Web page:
Sep 2015
392
The Eastern Hinterlands
A Viking hoard discovered by a metal detector enthusiast in northern England has been hailed as one of the most important Viking finds in recent times.

Darren Webster discovered them lying just 18 inches below the surface of a field in Silverdale in the city of Lancaster, Lancashire. The 201 objects, including coins, could be worth an incredible half-a-million pounds.

Experts believe that one of the 27 coins carries the name of a previously unknown Viking ruler in northern England.

One coin depicts the name Alwaldus, who is thought to have been the nephew of King Alfred the Great, who was king of the Anglo-Saxon kingdom of Wessex - which occupied what is now south west England - between 871 and 899.

Lancaster City Museum is interested in buying the find for its collection.

The proceeds are expected to be divided between Mr Webster and the owner of the land.

Raed more: http://www.dailymail.co.uk/sciencetech/article-2074039/Incredible-Viking-hoard-blanks-murky-period-British-history.html


Artefacts: Darren Webster holds a Viking arm ring which was part of a hoard of the Viking treasure he found in Silverdale


Webster's hoard: A Viking coin depicting the name Alwaldus, which has been attributed to the nephew of King Alfred the Great, the king of Wessex between 871 and 899.

Fascinating. Hopefully more great finds will occur in the near future.
 
May 2016
47
Ragnarok
The Cuerdale Hoard is a hoard of more than 8,600 items, including silver coins, English and Carolingian jewellery, hacksilver and ingots. It was discovered on 15 May 1840 on the southern bank of a bend of the River Ribble, in an area called Cuerdale near Preston, Lancashire, England.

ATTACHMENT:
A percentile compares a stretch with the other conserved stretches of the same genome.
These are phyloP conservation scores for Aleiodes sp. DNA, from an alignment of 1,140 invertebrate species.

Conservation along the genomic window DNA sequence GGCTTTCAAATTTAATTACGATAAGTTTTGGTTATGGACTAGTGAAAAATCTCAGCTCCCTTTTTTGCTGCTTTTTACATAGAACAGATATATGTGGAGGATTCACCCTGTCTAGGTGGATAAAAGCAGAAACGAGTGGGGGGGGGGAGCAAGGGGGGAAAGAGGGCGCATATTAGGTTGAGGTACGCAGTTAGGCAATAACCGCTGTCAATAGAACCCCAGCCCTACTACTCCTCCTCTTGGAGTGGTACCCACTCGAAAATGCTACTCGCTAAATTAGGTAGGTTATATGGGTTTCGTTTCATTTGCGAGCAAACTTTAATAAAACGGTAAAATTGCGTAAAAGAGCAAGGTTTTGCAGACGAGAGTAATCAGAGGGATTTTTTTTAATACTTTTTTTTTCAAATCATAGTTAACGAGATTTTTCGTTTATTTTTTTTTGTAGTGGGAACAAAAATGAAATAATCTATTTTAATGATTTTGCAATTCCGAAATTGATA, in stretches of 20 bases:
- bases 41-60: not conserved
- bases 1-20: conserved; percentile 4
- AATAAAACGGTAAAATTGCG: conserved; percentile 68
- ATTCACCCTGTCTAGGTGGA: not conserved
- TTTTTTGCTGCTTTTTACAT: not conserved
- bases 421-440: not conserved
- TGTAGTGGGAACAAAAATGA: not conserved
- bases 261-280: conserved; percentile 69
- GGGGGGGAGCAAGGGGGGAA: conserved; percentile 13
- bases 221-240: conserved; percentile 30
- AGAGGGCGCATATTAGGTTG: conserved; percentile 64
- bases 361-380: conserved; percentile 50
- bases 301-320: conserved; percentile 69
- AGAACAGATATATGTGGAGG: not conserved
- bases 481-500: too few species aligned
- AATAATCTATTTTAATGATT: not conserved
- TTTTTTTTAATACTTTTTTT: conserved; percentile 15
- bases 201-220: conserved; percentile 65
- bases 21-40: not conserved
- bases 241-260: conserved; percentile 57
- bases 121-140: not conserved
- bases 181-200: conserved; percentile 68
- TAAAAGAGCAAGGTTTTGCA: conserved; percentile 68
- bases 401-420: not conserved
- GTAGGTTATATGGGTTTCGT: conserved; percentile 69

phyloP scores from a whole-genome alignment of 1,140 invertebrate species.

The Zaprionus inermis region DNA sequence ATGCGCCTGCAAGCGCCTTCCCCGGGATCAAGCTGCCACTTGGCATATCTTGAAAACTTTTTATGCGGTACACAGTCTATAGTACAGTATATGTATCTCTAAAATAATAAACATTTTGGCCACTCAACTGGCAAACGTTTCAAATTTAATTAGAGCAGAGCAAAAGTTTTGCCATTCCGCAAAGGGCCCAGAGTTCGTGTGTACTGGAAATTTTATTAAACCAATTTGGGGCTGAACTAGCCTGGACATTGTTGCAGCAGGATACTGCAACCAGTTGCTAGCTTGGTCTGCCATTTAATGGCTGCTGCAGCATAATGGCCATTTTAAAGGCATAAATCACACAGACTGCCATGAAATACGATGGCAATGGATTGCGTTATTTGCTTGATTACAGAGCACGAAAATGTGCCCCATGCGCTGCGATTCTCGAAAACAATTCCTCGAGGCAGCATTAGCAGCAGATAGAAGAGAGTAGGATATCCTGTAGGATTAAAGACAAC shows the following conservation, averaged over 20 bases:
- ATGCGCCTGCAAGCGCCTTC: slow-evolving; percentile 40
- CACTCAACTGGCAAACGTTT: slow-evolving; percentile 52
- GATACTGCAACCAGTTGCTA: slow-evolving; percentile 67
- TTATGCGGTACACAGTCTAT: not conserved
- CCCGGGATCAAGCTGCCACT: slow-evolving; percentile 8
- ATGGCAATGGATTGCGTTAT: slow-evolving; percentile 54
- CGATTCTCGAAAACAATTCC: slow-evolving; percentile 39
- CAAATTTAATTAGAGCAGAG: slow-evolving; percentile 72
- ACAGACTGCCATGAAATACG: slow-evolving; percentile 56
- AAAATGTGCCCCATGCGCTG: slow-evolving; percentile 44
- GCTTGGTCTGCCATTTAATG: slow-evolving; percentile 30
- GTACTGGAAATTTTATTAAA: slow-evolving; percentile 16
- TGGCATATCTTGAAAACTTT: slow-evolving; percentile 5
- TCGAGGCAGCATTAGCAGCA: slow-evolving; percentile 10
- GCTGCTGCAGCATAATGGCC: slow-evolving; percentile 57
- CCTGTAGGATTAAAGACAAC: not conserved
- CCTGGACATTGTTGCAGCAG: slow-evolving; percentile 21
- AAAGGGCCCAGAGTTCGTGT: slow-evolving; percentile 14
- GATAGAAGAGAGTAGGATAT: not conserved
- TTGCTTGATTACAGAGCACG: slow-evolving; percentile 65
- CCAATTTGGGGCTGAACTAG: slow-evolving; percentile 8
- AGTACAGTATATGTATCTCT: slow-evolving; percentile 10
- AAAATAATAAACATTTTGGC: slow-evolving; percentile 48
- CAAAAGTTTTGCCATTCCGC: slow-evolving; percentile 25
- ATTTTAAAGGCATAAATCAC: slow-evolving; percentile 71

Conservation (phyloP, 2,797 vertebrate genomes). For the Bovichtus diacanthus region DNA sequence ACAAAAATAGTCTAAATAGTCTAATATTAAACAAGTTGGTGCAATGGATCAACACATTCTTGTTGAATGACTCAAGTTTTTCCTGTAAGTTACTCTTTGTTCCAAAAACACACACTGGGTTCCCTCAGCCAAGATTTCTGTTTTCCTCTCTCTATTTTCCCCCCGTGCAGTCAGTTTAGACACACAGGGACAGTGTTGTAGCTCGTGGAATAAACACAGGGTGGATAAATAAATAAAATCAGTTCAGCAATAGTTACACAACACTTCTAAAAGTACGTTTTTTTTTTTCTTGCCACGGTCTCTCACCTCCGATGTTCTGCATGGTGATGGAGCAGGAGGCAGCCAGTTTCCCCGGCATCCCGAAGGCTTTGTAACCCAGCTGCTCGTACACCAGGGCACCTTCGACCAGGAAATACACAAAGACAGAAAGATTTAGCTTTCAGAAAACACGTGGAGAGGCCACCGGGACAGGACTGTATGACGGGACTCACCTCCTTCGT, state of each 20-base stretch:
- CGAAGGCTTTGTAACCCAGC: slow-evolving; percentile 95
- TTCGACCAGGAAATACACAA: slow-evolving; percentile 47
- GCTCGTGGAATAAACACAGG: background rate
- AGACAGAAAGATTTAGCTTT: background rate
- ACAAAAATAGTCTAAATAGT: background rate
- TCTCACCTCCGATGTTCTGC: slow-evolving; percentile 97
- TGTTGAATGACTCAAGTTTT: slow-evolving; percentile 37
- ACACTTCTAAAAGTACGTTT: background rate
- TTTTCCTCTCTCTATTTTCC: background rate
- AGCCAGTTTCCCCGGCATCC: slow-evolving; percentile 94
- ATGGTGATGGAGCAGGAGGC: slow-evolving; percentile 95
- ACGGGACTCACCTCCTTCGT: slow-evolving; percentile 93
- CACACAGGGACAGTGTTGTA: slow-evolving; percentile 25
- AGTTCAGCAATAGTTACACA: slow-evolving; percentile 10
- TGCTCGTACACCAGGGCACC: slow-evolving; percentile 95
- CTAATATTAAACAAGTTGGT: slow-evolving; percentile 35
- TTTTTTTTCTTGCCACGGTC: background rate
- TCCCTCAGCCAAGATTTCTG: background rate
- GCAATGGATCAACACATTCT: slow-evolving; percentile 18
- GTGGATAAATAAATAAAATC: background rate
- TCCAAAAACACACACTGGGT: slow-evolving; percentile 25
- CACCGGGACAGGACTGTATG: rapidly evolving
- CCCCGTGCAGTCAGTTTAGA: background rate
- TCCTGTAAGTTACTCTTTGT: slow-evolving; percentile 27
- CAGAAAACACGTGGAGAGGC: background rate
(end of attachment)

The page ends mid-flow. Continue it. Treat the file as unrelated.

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May 2016
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The Vale of York Hoard was found in 2007 – one of the most significant Viking discoveries ever made in Britain. The 617 coins and 68 pieces of jewellery demonstrate a trading network that stretched from the North Atlantic to the Middle East and Central Asia. The Vale of York Hoard (previously known as the Harrogate Hoard) was discovered near Harrogate in January 2007. The hoard dates to c.928 AD and includes coins from Samarkand, Afghanistan and Baghdad, and a fragment of a Russian ring, as well as an Irish arm ring. As such, it demonstrates the wide range of contacts in the Viking world.


 
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May 2016
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Ragnarok
York was the principal and longest-lasting bastion of independent Norse power in England. The takeover of Jórvik created the northern Norse powerbase, an important trading and manufacturing centre on the East-West trading chain between Jórvik, Dublin and Scandinavia, and beyond, to Russia, Constantinople and Baghdad. These were beneficial connections, which fed new contacts into the Anglo-Saxon economy, alongside its own established network of merchants and traders, with their own links to the Baltic, the Low Countries, Germany, France, down to Italy and the Mediterranean.

The approx. 44 kilogram of silver contained in the Cuerdale- and Silverdale hoards deposited around 900, including additional 617 coins from the Vale of York hoard deposited 927, gives a good idea of what size of lucrative import-export business there was manage by the jointly Norse kings from Dublin and York. The sources mention that the Norse king Sigfred of York (between 895-900) maintained a fleet of 40 units.